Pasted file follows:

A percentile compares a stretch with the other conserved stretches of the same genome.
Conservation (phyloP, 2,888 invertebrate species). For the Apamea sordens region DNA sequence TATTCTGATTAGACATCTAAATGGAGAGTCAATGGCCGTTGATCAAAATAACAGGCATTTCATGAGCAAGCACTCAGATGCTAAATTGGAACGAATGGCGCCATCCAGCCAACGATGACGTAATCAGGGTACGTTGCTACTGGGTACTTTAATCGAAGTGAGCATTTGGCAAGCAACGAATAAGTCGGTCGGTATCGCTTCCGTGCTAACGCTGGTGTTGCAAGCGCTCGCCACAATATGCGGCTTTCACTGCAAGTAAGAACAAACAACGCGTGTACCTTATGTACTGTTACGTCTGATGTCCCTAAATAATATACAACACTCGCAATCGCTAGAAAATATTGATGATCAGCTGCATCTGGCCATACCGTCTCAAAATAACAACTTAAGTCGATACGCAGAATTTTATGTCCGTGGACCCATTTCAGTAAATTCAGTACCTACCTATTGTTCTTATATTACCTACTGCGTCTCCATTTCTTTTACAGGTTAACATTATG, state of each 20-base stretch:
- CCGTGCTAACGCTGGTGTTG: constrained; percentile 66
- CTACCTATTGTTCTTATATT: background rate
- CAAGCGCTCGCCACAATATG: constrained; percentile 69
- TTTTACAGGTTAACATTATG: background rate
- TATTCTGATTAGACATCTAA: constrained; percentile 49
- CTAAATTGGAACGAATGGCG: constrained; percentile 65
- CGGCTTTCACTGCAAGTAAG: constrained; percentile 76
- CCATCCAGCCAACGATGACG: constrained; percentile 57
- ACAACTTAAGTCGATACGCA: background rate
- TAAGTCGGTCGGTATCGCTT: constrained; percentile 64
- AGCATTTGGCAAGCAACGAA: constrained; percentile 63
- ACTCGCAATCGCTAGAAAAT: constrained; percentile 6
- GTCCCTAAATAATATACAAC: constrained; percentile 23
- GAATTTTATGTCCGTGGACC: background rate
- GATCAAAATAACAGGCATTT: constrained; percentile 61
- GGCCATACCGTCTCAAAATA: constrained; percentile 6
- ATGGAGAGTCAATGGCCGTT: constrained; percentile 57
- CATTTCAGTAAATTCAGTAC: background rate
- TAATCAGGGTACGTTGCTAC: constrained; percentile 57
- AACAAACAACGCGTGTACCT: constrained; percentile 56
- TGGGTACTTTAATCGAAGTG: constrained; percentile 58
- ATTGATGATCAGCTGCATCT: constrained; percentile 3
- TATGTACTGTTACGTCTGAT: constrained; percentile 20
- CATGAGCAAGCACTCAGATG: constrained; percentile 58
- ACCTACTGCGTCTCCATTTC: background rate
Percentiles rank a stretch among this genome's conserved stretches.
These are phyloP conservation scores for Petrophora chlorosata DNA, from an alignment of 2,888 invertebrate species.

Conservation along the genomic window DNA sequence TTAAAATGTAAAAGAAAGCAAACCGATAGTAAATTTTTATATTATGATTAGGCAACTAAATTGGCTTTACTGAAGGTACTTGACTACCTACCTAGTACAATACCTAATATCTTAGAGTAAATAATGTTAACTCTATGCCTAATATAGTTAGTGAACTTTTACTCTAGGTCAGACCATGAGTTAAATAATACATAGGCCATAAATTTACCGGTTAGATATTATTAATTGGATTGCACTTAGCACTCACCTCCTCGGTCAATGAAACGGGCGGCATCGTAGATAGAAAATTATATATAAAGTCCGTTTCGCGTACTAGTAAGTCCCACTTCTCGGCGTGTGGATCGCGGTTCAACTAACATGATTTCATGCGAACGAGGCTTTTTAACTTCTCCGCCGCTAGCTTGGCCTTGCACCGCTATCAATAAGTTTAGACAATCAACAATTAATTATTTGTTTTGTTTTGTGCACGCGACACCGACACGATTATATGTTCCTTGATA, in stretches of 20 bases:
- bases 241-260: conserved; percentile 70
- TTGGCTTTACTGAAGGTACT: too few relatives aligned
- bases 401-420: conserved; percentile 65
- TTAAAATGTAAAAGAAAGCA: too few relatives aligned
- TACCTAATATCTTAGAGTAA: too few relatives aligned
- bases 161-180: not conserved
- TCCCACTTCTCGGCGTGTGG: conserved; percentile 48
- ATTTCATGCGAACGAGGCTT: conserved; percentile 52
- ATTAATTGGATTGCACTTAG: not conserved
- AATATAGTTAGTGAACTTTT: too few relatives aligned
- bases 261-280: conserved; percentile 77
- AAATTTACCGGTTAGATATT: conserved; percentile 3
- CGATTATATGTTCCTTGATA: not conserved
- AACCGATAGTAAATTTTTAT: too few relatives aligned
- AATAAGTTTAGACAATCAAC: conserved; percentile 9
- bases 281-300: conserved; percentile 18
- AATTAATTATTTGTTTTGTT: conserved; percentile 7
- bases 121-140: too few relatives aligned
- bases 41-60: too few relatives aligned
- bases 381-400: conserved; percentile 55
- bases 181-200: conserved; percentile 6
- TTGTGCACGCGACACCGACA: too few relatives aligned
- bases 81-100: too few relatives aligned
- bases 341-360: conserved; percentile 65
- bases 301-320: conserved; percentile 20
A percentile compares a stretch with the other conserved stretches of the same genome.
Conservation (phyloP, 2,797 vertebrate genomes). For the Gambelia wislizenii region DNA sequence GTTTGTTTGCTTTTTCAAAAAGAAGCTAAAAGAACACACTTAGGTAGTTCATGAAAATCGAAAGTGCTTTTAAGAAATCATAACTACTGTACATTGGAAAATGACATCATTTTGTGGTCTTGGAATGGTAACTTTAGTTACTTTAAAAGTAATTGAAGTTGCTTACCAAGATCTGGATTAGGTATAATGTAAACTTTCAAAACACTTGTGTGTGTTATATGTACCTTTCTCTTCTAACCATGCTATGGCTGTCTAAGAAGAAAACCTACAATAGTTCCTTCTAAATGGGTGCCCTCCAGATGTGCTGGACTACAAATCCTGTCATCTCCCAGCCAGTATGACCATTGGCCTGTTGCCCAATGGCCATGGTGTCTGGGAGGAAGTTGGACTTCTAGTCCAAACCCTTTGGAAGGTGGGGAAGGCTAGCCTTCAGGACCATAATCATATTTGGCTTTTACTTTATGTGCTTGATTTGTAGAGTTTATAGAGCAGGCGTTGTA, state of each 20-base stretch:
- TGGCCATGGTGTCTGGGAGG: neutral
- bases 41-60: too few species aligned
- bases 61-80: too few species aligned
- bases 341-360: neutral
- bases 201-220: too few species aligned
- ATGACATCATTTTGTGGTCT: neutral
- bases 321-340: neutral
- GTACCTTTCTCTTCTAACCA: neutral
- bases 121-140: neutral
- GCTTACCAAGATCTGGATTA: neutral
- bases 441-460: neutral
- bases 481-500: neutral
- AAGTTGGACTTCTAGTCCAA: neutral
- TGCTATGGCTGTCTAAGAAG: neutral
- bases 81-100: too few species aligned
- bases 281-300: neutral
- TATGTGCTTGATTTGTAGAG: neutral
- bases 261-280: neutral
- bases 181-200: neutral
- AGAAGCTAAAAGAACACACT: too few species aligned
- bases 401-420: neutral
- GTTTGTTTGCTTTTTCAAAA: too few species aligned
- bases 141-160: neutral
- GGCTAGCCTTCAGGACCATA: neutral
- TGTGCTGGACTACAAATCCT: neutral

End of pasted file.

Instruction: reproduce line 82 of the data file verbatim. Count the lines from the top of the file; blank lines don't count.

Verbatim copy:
- TGTGCTGGACTACAAATCCT: neutral